Positively Hopkinton


Just the right ingredient

Dora Garabedian has ideas beyond belief


by Brian Carroll

June 28, 2005 – What do the HPTA, the CAA, and Baskets Beyond Belief all have in common?  Simply put, each organization has just the right amount of Dora Garabedian, a Hopkinton resident since 1988 who has been vigorously promoting culture in Hopkinton.

     Mrs. Garabedian has a history of passionate determination.  As a gifted musician at a young age — her skills include flute and piano — she joined orchestras and other music gatherings. 

     Throughout high school, Mrs. Garabedian was an active member of the school and marching bands.  However, her college nearly denied her application to be part of their marching band because of her gender.  But with determination and passive resistance, she won her right to take part and perform her passion. FULL STORY, LARGER PHOTO.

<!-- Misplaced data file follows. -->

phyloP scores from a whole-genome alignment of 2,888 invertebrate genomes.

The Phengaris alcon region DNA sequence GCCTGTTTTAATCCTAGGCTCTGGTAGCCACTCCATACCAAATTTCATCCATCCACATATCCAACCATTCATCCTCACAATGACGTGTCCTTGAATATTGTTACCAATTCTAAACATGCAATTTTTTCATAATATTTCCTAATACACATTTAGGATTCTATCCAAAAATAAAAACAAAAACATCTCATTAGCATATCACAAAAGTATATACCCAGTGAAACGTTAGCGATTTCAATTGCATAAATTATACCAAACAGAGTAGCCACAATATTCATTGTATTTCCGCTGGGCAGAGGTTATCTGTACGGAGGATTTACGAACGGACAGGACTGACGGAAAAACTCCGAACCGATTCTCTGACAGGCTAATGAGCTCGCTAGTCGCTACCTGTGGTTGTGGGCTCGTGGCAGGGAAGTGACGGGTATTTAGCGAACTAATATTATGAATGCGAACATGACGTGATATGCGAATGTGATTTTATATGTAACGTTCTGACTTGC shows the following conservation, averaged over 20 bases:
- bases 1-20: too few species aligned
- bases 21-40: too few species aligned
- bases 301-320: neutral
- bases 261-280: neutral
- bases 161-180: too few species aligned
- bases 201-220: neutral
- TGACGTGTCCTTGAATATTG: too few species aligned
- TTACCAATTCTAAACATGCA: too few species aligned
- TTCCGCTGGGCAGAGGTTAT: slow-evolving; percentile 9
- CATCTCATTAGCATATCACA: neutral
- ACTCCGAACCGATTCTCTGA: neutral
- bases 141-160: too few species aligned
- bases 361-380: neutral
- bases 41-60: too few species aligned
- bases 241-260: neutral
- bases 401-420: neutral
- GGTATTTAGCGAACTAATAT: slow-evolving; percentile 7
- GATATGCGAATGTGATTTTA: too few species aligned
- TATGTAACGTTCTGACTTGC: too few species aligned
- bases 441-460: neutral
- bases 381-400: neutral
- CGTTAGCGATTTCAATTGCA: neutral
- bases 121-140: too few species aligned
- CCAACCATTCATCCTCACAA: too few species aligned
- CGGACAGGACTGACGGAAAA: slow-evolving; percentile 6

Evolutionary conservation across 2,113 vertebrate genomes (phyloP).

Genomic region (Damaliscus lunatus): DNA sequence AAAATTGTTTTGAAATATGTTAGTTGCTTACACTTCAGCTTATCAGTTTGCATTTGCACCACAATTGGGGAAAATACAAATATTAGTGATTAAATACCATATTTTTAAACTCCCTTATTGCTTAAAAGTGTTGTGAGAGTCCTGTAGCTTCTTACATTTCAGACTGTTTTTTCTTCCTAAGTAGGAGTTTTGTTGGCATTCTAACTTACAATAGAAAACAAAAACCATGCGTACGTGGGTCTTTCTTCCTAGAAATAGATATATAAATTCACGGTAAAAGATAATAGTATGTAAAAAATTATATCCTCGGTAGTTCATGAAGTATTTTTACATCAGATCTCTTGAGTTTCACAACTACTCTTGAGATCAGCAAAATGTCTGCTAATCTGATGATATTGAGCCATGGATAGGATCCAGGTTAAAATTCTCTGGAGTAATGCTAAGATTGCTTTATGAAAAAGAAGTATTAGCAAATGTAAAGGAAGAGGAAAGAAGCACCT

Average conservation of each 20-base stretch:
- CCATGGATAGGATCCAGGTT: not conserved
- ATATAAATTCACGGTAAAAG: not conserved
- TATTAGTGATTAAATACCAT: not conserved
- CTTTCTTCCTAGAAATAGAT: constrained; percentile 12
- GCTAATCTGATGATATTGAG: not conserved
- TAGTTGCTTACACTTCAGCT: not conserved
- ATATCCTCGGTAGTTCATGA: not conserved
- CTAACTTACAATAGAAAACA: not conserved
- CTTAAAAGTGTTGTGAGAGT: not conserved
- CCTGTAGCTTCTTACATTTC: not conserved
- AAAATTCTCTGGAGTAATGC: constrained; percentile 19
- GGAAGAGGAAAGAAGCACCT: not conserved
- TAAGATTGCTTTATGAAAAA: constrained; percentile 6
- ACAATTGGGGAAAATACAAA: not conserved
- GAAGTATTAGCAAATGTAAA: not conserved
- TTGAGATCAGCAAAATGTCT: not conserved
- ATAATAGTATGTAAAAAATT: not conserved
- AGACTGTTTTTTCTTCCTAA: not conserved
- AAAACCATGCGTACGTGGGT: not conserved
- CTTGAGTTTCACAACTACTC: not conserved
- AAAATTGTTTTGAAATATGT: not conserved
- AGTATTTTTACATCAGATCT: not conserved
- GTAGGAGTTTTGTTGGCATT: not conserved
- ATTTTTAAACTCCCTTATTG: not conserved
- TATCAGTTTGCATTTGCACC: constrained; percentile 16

Cheryl Perreault's Poet's Corner

Poem by Travis Murdock, 9. Photo by Robert Falcione.

This poem was submitted by Elmwood School third grade teacher, Julia Paige who admitted being “blown away” by the words of this young poet. ~ Cheryl.

Charter Commission votes to recommend five-member

Board of Health and Board of Assessors

Board of Health Vice-Chair de Mont vows to fight Charter


June 27, 2005 — According to sources at last week's Charter Commission meeting, the group voted to increase the number of members of the Board of Health and the Board of Assessors from three members to five members each. The Commission has heard testimony in the past about the difficulty as it is in finding people to run for the existing offices.